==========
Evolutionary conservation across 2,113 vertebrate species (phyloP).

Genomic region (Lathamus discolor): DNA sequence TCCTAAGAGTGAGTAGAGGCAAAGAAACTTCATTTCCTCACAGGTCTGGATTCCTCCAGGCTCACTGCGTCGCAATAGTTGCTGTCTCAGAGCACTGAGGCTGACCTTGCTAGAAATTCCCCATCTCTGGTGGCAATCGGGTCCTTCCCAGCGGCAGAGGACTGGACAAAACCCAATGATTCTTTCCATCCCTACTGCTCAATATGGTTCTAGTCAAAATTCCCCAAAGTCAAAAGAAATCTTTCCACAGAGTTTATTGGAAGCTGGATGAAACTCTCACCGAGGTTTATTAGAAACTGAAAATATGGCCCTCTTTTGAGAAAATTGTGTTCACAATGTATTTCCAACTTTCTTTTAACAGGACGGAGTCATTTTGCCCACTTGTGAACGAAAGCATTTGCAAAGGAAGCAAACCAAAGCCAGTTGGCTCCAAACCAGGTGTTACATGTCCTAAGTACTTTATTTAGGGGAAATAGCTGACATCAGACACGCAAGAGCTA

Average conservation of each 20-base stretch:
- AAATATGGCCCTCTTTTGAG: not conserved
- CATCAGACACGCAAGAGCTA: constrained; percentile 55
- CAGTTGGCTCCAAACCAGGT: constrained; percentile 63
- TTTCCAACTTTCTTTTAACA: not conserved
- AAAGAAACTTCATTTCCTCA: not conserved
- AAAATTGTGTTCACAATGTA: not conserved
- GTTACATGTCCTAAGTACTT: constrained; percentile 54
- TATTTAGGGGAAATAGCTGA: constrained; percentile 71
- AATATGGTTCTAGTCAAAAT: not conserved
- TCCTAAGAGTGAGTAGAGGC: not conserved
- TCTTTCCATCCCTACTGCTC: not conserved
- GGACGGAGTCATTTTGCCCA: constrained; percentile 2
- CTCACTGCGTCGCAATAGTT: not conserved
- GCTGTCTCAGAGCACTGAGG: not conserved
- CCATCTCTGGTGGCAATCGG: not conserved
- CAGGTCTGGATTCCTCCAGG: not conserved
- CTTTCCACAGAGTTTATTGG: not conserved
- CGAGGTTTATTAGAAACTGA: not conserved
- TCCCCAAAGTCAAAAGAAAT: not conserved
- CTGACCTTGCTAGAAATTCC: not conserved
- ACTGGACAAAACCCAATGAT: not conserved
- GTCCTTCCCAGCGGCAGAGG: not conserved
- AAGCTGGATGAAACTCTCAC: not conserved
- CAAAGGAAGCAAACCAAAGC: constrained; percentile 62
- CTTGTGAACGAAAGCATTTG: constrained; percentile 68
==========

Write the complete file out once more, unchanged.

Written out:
Evolutionary conservation across 2,113 vertebrate species (phyloP).

Genomic region (Lathamus discolor): DNA sequence TCCTAAGAGTGAGTAGAGGCAAAGAAACTTCATTTCCTCACAGGTCTGGATTCCTCCAGGCTCACTGCGTCGCAATAGTTGCTGTCTCAGAGCACTGAGGCTGACCTTGCTAGAAATTCCCCATCTCTGGTGGCAATCGGGTCCTTCCCAGCGGCAGAGGACTGGACAAAACCCAATGATTCTTTCCATCCCTACTGCTCAATATGGTTCTAGTCAAAATTCCCCAAAGTCAAAAGAAATCTTTCCACAGAGTTTATTGGAAGCTGGATGAAACTCTCACCGAGGTTTATTAGAAACTGAAAATATGGCCCTCTTTTGAGAAAATTGTGTTCACAATGTATTTCCAACTTTCTTTTAACAGGACGGAGTCATTTTGCCCACTTGTGAACGAAAGCATTTGCAAAGGAAGCAAACCAAAGCCAGTTGGCTCCAAACCAGGTGTTACATGTCCTAAGTACTTTATTTAGGGGAAATAGCTGACATCAGACACGCAAGAGCTA

Average conservation of each 20-base stretch:
- AAATATGGCCCTCTTTTGAG: not conserved
- CATCAGACACGCAAGAGCTA: constrained; percentile 55
- CAGTTGGCTCCAAACCAGGT: constrained; percentile 63
- TTTCCAACTTTCTTTTAACA: not conserved
- AAAGAAACTTCATTTCCTCA: not conserved
- AAAATTGTGTTCACAATGTA: not conserved
- GTTACATGTCCTAAGTACTT: constrained; percentile 54
- TATTTAGGGGAAATAGCTGA: constrained; percentile 71
- AATATGGTTCTAGTCAAAAT: not conserved
- TCCTAAGAGTGAGTAGAGGC: not conserved
- TCTTTCCATCCCTACTGCTC: not conserved
- GGACGGAGTCATTTTGCCCA: constrained; percentile 2
- CTCACTGCGTCGCAATAGTT: not conserved
- GCTGTCTCAGAGCACTGAGG: not conserved
- CCATCTCTGGTGGCAATCGG: not conserved
- CAGGTCTGGATTCCTCCAGG: not conserved
- CTTTCCACAGAGTTTATTGG: not conserved
- CGAGGTTTATTAGAAACTGA: not conserved
- TCCCCAAAGTCAAAAGAAAT: not conserved
- CTGACCTTGCTAGAAATTCC: not conserved
- ACTGGACAAAACCCAATGAT: not conserved
- GTCCTTCCCAGCGGCAGAGG: not conserved
- AAGCTGGATGAAACTCTCAC: not conserved
- CAAAGGAAGCAAACCAAAGC: constrained; percentile 62
- CTTGTGAACGAAAGCATTTG: constrained; percentile 68